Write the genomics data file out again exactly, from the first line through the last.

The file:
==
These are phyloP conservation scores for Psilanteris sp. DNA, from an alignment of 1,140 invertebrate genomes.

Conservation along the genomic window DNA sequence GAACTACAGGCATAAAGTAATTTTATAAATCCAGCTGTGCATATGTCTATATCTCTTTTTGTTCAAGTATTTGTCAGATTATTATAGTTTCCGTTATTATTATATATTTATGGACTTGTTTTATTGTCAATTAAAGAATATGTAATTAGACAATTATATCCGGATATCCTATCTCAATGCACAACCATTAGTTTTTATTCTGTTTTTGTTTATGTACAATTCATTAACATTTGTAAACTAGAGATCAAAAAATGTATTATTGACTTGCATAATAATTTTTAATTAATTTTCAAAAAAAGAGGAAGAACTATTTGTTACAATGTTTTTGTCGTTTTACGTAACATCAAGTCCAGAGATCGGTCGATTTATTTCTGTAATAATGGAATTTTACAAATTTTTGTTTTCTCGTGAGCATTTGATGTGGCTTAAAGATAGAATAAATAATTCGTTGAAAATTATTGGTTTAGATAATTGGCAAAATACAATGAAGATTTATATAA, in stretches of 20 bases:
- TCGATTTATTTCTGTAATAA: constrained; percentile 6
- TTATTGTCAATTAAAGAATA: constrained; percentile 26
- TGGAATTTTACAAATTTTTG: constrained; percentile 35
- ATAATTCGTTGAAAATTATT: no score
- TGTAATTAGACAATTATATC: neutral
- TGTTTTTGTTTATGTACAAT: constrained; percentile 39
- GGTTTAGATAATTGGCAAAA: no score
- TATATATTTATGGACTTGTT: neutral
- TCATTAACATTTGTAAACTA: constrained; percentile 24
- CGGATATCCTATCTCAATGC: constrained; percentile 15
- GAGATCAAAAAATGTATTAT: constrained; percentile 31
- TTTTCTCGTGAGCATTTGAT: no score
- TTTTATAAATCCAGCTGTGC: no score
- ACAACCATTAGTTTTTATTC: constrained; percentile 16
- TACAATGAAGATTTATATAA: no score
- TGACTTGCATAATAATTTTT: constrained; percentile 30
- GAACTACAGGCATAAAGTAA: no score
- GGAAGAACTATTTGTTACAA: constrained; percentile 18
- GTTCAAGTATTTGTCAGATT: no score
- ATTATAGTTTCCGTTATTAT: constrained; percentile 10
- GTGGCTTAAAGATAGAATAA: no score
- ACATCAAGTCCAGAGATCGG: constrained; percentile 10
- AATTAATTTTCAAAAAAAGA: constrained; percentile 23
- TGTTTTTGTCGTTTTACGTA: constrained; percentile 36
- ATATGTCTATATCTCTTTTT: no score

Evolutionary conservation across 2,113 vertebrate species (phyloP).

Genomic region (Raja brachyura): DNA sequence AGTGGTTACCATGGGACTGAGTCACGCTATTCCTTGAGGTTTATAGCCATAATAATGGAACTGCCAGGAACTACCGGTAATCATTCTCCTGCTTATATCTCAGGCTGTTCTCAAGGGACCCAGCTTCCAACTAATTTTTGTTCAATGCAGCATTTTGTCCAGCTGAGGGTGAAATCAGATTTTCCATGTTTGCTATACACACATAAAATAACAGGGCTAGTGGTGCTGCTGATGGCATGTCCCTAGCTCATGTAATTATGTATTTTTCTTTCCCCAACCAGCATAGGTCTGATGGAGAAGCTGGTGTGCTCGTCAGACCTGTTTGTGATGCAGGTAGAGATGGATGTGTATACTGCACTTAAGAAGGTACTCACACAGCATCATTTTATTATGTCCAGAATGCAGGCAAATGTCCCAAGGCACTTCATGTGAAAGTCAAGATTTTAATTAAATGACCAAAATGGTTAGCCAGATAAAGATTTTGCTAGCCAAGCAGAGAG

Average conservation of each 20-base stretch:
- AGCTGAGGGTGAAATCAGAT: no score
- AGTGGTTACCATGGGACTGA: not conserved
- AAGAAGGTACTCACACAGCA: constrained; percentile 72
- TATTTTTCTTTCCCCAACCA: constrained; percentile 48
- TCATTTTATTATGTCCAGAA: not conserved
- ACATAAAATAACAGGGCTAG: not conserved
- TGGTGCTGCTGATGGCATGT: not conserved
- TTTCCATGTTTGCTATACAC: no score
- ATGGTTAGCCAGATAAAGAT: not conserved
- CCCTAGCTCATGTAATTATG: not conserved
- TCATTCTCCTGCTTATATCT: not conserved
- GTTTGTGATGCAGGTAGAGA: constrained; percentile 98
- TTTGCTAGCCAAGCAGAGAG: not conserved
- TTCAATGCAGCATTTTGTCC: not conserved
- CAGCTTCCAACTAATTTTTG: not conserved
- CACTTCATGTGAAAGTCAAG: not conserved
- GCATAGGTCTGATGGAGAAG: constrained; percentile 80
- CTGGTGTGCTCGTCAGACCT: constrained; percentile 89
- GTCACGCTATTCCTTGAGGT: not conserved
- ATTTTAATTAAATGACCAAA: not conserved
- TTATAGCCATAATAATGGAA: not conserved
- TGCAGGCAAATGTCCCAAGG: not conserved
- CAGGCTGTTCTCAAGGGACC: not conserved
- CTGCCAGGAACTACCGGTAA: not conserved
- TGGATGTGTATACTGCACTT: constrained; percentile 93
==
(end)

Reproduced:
These are phyloP conservation scores for Psilanteris sp. DNA, from an alignment of 1,140 invertebrate genomes.

Conservation along the genomic window DNA sequence GAACTACAGGCATAAAGTAATTTTATAAATCCAGCTGTGCATATGTCTATATCTCTTTTTGTTCAAGTATTTGTCAGATTATTATAGTTTCCGTTATTATTATATATTTATGGACTTGTTTTATTGTCAATTAAAGAATATGTAATTAGACAATTATATCCGGATATCCTATCTCAATGCACAACCATTAGTTTTTATTCTGTTTTTGTTTATGTACAATTCATTAACATTTGTAAACTAGAGATCAAAAAATGTATTATTGACTTGCATAATAATTTTTAATTAATTTTCAAAAAAAGAGGAAGAACTATTTGTTACAATGTTTTTGTCGTTTTACGTAACATCAAGTCCAGAGATCGGTCGATTTATTTCTGTAATAATGGAATTTTACAAATTTTTGTTTTCTCGTGAGCATTTGATGTGGCTTAAAGATAGAATAAATAATTCGTTGAAAATTATTGGTTTAGATAATTGGCAAAATACAATGAAGATTTATATAA, in stretches of 20 bases:
- TCGATTTATTTCTGTAATAA: constrained; percentile 6
- TTATTGTCAATTAAAGAATA: constrained; percentile 26
- TGGAATTTTACAAATTTTTG: constrained; percentile 35
- ATAATTCGTTGAAAATTATT: no score
- TGTAATTAGACAATTATATC: neutral
- TGTTTTTGTTTATGTACAAT: constrained; percentile 39
- GGTTTAGATAATTGGCAAAA: no score
- TATATATTTATGGACTTGTT: neutral
- TCATTAACATTTGTAAACTA: constrained; percentile 24
- CGGATATCCTATCTCAATGC: constrained; percentile 15
- GAGATCAAAAAATGTATTAT: constrained; percentile 31
- TTTTCTCGTGAGCATTTGAT: no score
- TTTTATAAATCCAGCTGTGC: no score
- ACAACCATTAGTTTTTATTC: constrained; percentile 16
- TACAATGAAGATTTATATAA: no score
- TGACTTGCATAATAATTTTT: constrained; percentile 30
- GAACTACAGGCATAAAGTAA: no score
- GGAAGAACTATTTGTTACAA: constrained; percentile 18
- GTTCAAGTATTTGTCAGATT: no score
- ATTATAGTTTCCGTTATTAT: constrained; percentile 10
- GTGGCTTAAAGATAGAATAA: no score
- ACATCAAGTCCAGAGATCGG: constrained; percentile 10
- AATTAATTTTCAAAAAAAGA: constrained; percentile 23
- TGTTTTTGTCGTTTTACGTA: constrained; percentile 36
- ATATGTCTATATCTCTTTTT: no score

Evolutionary conservation across 2,113 vertebrate species (phyloP).

Genomic region (Raja brachyura): DNA sequence AGTGGTTACCATGGGACTGAGTCACGCTATTCCTTGAGGTTTATAGCCATAATAATGGAACTGCCAGGAACTACCGGTAATCATTCTCCTGCTTATATCTCAGGCTGTTCTCAAGGGACCCAGCTTCCAACTAATTTTTGTTCAATGCAGCATTTTGTCCAGCTGAGGGTGAAATCAGATTTTCCATGTTTGCTATACACACATAAAATAACAGGGCTAGTGGTGCTGCTGATGGCATGTCCCTAGCTCATGTAATTATGTATTTTTCTTTCCCCAACCAGCATAGGTCTGATGGAGAAGCTGGTGTGCTCGTCAGACCTGTTTGTGATGCAGGTAGAGATGGATGTGTATACTGCACTTAAGAAGGTACTCACACAGCATCATTTTATTATGTCCAGAATGCAGGCAAATGTCCCAAGGCACTTCATGTGAAAGTCAAGATTTTAATTAAATGACCAAAATGGTTAGCCAGATAAAGATTTTGCTAGCCAAGCAGAGAG

Average conservation of each 20-base stretch:
- AGCTGAGGGTGAAATCAGAT: no score
- AGTGGTTACCATGGGACTGA: not conserved
- AAGAAGGTACTCACACAGCA: constrained; percentile 72
- TATTTTTCTTTCCCCAACCA: constrained; percentile 48
- TCATTTTATTATGTCCAGAA: not conserved
- ACATAAAATAACAGGGCTAG: not conserved
- TGGTGCTGCTGATGGCATGT: not conserved
- TTTCCATGTTTGCTATACAC: no score
- ATGGTTAGCCAGATAAAGAT: not conserved
- CCCTAGCTCATGTAATTATG: not conserved
- TCATTCTCCTGCTTATATCT: not conserved
- GTTTGTGATGCAGGTAGAGA: constrained; percentile 98
- TTTGCTAGCCAAGCAGAGAG: not conserved
- TTCAATGCAGCATTTTGTCC: not conserved
- CAGCTTCCAACTAATTTTTG: not conserved
- CACTTCATGTGAAAGTCAAG: not conserved
- GCATAGGTCTGATGGAGAAG: constrained; percentile 80
- CTGGTGTGCTCGTCAGACCT: constrained; percentile 89
- GTCACGCTATTCCTTGAGGT: not conserved
- ATTTTAATTAAATGACCAAA: not conserved
- TTATAGCCATAATAATGGAA: not conserved
- TGCAGGCAAATGTCCCAAGG: not conserved
- CAGGCTGTTCTCAAGGGACC: not conserved
- CTGCCAGGAACTACCGGTAA: not conserved
- TGGATGTGTATACTGCACTT: constrained; percentile 93